Vitamin D is the name that describes a set of 5 compounds including D2 ergocalciferol and D3colecalciferol, plus D1, a mix of ergocalciferol and lumisterol in equal parts, D4 dihydroergocalciferol and D5 sitocalciferol. With two successive steps of hydroxylation in the liver and then in the kidney, they are transformed into the hormone calcitriol or 1,25 (OH) 2D, which is the biologically active form of the vitamin.
Dietary Sources Of Vitamin D
The studies gradually add information both on its role in regulating bone and tooth homeostasis and calcium metabolism and also on health in general: deficiency states (in particular of the D3 form) expose you to risks of type 2 diabetes. , metabolic syndrome, and immunological diseases. Unlike other vitamins, the main source of supply for the body is UVB sun rays, which induce the synthesis of cholecalciferol from the 7-dehydrocholesterol present in the skin, with very high efficiency.
Food sources mostly refer to some fatty fish (tuna, salmon, mackerel, herring, and swordfish), egg yolk, and fatty cheeses.
A recent update of a Cochrane review wanted to take stock of supplementation in pregnancy, to clarify the role of supplementation, between benefits and disadvantages based on the evidence available to date. In particular, we wanted to investigate vitamin D deficiency in pregnancy (serum level <50 nm) and the possible complications such as pre-eclampsia, diabetes, preterm birth, and low birth weight babies (less than 2500 grams); deficiency that can have effects on children also in terms of bone growth, up to the risk, in the most severe cases of rickets or even the development of allergies (European Food Safety Authority, 2016; Royal College of Obstetricians & Gynaecologists, 2014).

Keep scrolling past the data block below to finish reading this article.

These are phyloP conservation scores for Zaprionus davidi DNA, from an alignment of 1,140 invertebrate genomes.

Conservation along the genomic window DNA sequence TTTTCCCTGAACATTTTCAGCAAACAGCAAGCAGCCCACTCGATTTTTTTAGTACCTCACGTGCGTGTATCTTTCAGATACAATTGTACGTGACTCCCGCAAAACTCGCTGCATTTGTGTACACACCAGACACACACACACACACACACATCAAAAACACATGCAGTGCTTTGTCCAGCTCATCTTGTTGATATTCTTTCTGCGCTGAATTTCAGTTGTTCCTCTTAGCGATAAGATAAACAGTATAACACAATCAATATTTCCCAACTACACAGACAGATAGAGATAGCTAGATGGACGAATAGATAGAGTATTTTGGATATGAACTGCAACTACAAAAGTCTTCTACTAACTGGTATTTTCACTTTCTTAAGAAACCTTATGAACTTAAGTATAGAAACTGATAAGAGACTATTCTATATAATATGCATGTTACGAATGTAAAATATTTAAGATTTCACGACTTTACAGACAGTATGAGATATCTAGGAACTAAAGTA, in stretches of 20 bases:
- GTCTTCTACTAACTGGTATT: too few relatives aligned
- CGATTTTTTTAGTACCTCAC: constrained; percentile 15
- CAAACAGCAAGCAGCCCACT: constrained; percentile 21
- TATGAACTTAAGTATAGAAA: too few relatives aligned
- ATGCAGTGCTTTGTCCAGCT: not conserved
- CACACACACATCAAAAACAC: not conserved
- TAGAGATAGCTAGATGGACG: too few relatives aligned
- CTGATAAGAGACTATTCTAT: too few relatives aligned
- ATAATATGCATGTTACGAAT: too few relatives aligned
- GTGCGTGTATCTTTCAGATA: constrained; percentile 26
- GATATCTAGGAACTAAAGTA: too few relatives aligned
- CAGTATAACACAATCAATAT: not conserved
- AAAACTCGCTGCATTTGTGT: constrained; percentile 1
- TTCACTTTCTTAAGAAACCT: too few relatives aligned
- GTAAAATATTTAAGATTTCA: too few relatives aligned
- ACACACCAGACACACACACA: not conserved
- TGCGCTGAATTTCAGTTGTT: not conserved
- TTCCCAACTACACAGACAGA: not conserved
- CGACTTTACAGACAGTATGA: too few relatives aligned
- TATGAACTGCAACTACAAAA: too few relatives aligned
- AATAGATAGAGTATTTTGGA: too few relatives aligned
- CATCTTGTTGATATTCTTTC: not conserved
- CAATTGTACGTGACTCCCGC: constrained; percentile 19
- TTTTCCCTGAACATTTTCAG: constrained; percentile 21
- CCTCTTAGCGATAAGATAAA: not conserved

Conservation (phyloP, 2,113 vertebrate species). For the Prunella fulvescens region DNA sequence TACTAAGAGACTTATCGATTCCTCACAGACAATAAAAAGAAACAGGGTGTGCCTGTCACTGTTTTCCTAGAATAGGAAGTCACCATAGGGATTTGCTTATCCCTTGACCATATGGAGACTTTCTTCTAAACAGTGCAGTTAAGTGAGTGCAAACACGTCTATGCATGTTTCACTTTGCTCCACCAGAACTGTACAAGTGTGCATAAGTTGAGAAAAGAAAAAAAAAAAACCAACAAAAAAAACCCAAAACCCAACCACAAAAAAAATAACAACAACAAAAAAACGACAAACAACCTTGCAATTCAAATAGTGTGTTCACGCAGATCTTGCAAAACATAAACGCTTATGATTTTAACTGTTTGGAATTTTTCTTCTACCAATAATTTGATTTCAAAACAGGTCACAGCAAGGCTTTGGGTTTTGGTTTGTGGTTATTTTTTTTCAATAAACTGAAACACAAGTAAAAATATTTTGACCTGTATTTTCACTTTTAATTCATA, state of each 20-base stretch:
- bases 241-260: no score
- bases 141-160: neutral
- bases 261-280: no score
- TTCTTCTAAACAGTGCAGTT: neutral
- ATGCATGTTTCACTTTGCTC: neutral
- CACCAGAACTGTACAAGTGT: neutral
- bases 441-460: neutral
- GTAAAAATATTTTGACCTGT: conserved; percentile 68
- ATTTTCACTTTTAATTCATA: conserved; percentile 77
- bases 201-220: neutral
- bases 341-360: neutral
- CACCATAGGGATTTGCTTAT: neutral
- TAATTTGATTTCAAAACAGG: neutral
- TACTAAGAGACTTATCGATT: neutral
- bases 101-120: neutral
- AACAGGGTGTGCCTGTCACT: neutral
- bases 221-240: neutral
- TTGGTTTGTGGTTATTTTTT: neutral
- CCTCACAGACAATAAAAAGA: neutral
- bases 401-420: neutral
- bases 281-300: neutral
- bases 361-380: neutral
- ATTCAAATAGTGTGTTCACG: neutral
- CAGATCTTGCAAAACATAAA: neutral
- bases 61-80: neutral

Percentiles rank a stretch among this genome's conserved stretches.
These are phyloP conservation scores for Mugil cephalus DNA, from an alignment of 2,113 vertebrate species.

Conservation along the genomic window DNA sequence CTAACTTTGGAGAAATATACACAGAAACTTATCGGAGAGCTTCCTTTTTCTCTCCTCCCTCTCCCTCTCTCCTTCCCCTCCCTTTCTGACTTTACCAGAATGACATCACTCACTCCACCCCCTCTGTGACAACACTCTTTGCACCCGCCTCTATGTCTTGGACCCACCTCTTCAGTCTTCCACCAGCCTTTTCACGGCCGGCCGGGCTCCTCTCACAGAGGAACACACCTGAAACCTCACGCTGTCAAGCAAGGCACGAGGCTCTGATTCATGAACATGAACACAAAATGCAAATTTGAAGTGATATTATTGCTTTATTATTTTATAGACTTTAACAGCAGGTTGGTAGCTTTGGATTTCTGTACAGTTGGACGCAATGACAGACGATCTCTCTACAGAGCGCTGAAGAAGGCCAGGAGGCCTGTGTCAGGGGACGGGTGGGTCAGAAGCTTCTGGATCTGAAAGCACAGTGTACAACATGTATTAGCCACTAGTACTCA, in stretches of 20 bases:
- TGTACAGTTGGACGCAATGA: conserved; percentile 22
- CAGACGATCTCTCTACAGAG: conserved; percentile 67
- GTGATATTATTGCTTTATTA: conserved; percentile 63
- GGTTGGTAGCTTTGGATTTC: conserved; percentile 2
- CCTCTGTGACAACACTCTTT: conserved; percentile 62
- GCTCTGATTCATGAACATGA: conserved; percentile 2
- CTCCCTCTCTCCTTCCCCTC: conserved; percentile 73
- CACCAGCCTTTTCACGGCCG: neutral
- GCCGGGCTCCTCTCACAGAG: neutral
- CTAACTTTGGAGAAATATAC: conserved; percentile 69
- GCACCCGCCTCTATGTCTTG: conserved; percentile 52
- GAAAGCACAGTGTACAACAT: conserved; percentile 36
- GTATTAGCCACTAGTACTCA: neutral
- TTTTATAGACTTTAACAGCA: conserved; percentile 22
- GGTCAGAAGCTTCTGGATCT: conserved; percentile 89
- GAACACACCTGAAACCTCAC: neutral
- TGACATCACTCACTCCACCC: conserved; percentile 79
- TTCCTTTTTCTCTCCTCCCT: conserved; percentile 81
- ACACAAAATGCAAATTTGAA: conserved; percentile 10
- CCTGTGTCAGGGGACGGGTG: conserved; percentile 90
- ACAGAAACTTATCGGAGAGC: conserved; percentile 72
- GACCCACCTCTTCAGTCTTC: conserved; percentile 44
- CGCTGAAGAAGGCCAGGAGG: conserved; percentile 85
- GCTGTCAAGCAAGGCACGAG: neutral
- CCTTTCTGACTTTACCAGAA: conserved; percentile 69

Taking Vitamin D Supplements While You Are Pregnant
The Cochrane review (30 research studies and over 3,700 pregnant women) showed that taking vitamin D supplements during pregnancy:
– Likely reduces the risk of contracting pre-eclampsia and gestational diabetes (the risk of pre-eclampsia eclampsia also decreases with the simultaneous intake of calcium).
– Can reduce the risk of low birth weight (less than 2500 grams).
– Can reduce the risk of severe bleeding after birth.
Little or no difference was noted for the risk of preterm birth before 37 weeks and nothing certain emerged in relation to possible damage from vitamin intake. Although there are potential harm in taking combined calcium and vitamin D supplements – the review points out – the benefits for women at risk of pre-eclampsia appear to be superior (the evaluation should however be left to the referring physician).
The Right Doses Of Vitamin D
And what about the doses? Currently, the recommended intake for pregnant women is 15 micrograms (600 IU) per day expressed as cholecalciferol (1 ìg of cholecalciferol = 40 IU vitamin D), considering both the dietary intake and the endogenous synthesis in the skin.
A subsequent Cochrane review examined the effects and safety of several vitamin D supplementation regimens in pregnancy. The authors found that supplementation with values above the recommended 600 IU may reduce the risk of gestational diabetes but have little or no impact on the risk of pre-eclampsia, preterm labor, or low birth weight (compared to women receiving the dose recommended of 600 IU / day or less).
Higher supplementation doses i.e. more than 4000 international units per day or more (of the current upper limit of vitamin D) make little or no difference in the risk of developing pre-eclampsia, gestational diabetes, preterm birth, or low birth weight compared to doses up to 3999 IU / d or less. Certainly, there remain some aspects to be investigated in relation to the intake of vitamin D and the prevention of some complications in pregnancy; There is also a lack of evidence to support universal screening for vitamin D deficiency in pregnancy.